Tbilisi has a thriving new bohemian scene, from nightclubs to speakeasy cafes. This guide highlights the
coolest hotspots that take in the true essence of the city.
Few cities are as gleefully chaotic as Tbilisi, the capital of the Black Sea
nation of Georgia. A onetime Silk Road capital, this sprawling city of 1.1
million is as eclectic as it is dynamic. The Old Town — also called Kala
— with its traditional pastel houses and wooden balconies, flows
seamlessly into the Art Nouveau neighborhood of Sololaki, where every
ezo (courtyard) seems to reveal a new speakeasy bar or tucked-away
café. You can spend the day hitting the museums and theaters housed
in the impressive neoclassical architecture along Rustaveli Avenue, or
spend your nights dancing until dawn at powerhouse nightclubs like
Bassiani, located underneath a historic soccer stadium. While the city is
small enough to be covered in a weekend, its architectural eclecticism,
thriving restaurant and bar scene, and wealth of cultural offerings make
it worth a much longer stay.
Here are just a few of the best things to do in Tbilisi if you only have a
Visit Tbilisi’s repurposed factories
In the past few years, Tbilisi has been undergoing something of a
bohemian renaissance. Several of its midcentury disused factories have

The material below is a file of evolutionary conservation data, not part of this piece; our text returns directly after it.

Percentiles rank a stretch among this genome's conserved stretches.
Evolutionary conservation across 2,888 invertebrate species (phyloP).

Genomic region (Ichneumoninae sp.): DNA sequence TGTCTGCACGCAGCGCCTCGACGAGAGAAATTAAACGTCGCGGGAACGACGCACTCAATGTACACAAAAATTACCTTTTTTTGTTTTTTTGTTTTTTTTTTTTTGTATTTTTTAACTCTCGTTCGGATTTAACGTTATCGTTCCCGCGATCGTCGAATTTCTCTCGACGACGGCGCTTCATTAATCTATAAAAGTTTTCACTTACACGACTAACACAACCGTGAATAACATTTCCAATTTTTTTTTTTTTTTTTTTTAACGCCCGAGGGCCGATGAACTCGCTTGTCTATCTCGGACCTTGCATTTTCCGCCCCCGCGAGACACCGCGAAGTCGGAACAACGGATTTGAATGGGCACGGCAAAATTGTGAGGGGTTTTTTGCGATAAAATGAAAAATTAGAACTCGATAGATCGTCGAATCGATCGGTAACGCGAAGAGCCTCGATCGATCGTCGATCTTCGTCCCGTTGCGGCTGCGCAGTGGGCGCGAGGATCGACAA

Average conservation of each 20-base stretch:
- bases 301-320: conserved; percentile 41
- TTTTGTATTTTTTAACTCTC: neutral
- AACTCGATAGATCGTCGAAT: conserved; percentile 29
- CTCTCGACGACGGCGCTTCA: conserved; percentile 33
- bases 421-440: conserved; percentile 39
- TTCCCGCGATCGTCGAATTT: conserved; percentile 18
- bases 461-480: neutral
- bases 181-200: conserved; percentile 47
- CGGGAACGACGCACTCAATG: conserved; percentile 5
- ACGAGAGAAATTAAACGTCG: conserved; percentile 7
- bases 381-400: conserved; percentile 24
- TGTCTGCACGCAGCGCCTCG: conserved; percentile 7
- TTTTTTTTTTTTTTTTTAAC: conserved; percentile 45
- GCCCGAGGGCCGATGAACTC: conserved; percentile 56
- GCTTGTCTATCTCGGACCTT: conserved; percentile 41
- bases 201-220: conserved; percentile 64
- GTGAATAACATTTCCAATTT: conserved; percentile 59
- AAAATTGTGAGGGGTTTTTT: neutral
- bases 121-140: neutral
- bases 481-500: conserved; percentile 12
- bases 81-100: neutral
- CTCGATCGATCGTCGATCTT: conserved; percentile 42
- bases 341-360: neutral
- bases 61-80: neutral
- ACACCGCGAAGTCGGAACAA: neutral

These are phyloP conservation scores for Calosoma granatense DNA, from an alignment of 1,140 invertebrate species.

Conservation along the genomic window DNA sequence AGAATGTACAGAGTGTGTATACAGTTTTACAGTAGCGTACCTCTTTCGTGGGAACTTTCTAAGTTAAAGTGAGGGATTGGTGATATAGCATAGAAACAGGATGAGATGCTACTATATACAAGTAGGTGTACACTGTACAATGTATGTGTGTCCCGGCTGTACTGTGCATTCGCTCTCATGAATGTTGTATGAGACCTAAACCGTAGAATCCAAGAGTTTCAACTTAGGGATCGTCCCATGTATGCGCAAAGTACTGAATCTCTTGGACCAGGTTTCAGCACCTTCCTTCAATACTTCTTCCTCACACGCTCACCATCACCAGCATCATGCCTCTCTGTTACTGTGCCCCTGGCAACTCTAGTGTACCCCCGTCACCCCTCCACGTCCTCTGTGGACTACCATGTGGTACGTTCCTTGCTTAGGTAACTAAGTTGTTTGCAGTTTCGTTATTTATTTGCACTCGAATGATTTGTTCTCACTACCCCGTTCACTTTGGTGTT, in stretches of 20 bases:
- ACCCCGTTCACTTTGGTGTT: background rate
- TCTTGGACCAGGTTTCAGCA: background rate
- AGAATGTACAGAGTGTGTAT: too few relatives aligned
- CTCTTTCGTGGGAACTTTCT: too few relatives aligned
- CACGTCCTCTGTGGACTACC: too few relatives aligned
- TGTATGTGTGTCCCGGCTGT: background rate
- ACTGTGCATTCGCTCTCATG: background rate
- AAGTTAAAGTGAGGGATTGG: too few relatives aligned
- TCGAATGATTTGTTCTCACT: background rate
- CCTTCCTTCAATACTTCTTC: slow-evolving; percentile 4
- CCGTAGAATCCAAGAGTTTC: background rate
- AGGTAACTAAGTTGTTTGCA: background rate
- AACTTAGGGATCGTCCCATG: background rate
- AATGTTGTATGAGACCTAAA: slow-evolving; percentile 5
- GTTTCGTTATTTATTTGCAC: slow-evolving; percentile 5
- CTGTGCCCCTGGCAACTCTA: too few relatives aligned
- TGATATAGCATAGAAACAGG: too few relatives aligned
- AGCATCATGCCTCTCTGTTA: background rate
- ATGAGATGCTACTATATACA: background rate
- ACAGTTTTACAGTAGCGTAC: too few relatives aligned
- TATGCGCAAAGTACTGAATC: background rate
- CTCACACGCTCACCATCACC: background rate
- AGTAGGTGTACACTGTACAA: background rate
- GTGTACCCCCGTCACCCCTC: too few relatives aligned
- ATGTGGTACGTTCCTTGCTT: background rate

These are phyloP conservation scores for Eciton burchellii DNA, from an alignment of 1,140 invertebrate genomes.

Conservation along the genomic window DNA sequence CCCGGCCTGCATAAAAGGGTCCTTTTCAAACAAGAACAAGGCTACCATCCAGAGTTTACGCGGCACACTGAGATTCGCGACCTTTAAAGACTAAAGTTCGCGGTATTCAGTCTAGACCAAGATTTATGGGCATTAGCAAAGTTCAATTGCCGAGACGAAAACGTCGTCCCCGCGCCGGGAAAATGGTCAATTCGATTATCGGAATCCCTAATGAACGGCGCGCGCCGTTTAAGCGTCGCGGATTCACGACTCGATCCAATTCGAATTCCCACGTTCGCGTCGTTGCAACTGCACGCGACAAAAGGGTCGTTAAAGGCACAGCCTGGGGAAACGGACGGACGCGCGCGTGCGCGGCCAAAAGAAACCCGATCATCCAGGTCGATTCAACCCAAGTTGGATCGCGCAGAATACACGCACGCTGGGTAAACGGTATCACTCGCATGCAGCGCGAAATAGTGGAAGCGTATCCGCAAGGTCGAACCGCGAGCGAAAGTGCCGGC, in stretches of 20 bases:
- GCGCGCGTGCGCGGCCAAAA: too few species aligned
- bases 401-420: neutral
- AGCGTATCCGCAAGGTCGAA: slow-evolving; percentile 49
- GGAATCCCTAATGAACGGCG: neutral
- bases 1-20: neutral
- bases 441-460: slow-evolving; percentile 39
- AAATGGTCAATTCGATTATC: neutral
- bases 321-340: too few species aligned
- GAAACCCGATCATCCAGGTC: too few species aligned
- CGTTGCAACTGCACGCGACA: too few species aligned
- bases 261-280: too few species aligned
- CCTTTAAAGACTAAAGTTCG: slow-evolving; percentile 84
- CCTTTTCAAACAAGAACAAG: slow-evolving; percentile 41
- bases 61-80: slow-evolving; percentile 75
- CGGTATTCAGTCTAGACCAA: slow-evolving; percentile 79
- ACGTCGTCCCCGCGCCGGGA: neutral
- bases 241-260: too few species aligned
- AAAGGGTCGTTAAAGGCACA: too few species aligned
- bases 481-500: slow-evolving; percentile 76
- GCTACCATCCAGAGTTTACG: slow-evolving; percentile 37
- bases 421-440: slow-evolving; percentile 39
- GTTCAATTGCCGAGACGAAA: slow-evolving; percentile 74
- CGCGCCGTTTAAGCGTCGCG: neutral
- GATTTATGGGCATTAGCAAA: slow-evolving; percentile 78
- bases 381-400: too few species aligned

been repurposed into hotels, bars, galleries, and vintage concept stores
that act as cultural hubs for trendy young Tbiliseli. The first — and most
famous — of these was the Rooms Hotel, intentionally reminsicent of
the ornate Art Nouveau grand hotels of Europe and is as famous for its
high-end cocktail bar and European-fusion food, as it is for its upscale
accommodation. Later, the slightly more modern (but no less
whimsical) Stamba Hotel, which is located in a former printing house,
opened next door (there are also plenty of international-branded hotels
here, including the Sheraton, Radisson, and Marriott). A five-minute
walk away, the labyrinthine Wine Factory N1, is quickly establishing
itself as the new must-go complex in Tbilisi. Located in a 19th century
winery that was closed to the public for most of the past century, Wine
Factory N1 offers outdoor cocktail bars and some of the city’s most
innovative Georgian food. (If you can, get a tour of the cellars, which

boast wine collections that, according to local legend, once belonged to
Stalin and Napoleon.)
Across the river, the slightly younger-skewing Fabrika complex — as
the name suggests, located in an old sewing factory — boasts a hostel, a
slightly more upmarket boutique hotel, several bars, and the Impact
Hub co-working space. Grab a cold local beer (bohemian restaurant
Shavi Lomi has just debuted what it calls “Georgian’s first craft beer”)
or glass of delicious red Saperavi wine and people-watch into the wee
small hours — or at least until you head to the all-night raves at
Bassiani nightclub nearby.
Eat, and eat, and eat
Georgian food has long been storied throughout Eastern Europe for its
freshness and delicate balance of herbaceous flavors — here, coriander
is often used as a salad green rather than a garnish. This fame has only
intensified now that Tbilisi’s has undergone a culinary renaissance over
the past few years, with a cornucopia of local restaurants reimagining